“Proof of Key” day set to occur this week
An initiative designed to commemorate the day on which the very first block of Bitcoin was mined will be held this week.
The so-called “Proof of Keys” day, which was first proposed by podcast host Trace Mayer, will be held on 3rd January – which is this coming Friday.
The day aims to alert crypto users to the need to look after access to their Bitcoin.
It also aims to encourage crypto users to no longer use exchanges, with Mayer advocating this as a way of ensuring users have the ability to take over their private keys rather than relying on a wallet to do it for them.
“Where we declare and re-declare our financial sovereignty every January 3rd, as a celebration of the genesis block. (…) there are many interested in people not having their private keys and running their network consensus”, Mayer explained.
Mayer, who described himself on his Twitter profile as a “monetary sovereignty patriot” and the “Babe Ruth of #Bitcoin”, uses the common phrase “not your keys, not your Bitcoin” as the strapline for the event.
The growing movement away from the use of cryptocurrency exchanges has been born in part from the risks involved with using them.
A series of high-profile problems have occurred with exchanges in recent years.
One such scam, which focused on PlusToken, saw over $3bn worth of Bitcoin and Ethereum taken from users.
UEFA set to tokenise ticket sales
European sporting organisation the Union of European Football Associations (UEFA) has announced that it will work alongside e-wallet AlphaWallet to sell tickets over blockchain.
As part of the move, UEFA will continue to sell tickets through its usual sale channels – but will pair this up with the sale of further tickets through blockchain.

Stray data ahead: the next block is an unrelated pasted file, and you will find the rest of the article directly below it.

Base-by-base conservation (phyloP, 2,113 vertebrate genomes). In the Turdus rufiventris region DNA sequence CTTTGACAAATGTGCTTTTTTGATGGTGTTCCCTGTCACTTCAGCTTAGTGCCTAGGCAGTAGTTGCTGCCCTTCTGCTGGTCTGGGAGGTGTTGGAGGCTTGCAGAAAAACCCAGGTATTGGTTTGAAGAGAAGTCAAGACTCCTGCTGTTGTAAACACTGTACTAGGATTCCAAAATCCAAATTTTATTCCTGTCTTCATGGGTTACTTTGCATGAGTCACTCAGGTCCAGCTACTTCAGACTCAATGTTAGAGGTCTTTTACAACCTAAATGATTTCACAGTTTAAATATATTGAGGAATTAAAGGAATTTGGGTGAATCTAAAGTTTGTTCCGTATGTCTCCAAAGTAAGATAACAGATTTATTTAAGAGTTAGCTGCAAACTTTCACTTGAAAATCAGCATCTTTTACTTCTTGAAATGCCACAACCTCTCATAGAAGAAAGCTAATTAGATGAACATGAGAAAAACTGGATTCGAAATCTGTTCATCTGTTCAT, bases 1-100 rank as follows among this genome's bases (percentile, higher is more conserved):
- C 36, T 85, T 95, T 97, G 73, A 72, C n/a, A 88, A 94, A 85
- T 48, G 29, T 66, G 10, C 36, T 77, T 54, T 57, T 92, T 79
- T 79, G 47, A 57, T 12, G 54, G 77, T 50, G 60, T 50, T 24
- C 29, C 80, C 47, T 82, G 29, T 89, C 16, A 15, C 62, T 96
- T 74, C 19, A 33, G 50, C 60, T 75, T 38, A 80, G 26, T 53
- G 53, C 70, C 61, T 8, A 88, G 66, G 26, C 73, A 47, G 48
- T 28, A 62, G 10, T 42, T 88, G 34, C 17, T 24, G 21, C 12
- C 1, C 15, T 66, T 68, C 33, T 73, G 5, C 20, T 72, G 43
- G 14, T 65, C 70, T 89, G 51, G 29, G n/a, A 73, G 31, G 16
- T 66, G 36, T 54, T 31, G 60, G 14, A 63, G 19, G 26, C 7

Part of the new distribution channel is expected to be focused on “smart contracts”, which is powered by Ethereum.
AlphaWallet’s goals include a reduction in the incidence of fraud in the sporting ticket sales industry.
According to AlphaWallet, there is a strong trust element to the move – and blockchain can even potentially replace intermediaries and fulfil the same functions they did in years gone by.
“Blockchain is immensely important for modern businesses. In today’s global economy, blockchain serves the role of what trusted third parties have played in economies of the past”, said Victor Zhang, the CEO of the firm.
This move is not the first time UEFA has used blockchain, however.
Last year, it was revealed that it was using blockchain technology as part of its ticket sale system to verify whether or not a ticket had been duplicated – again as part of an attempt to reduce fraud.
It has also experimented with blockchain ticket sales before, although only in specific testing environments – such as the 2018 UEFA Europa League final which was played by Atlético Madrid and Marseille.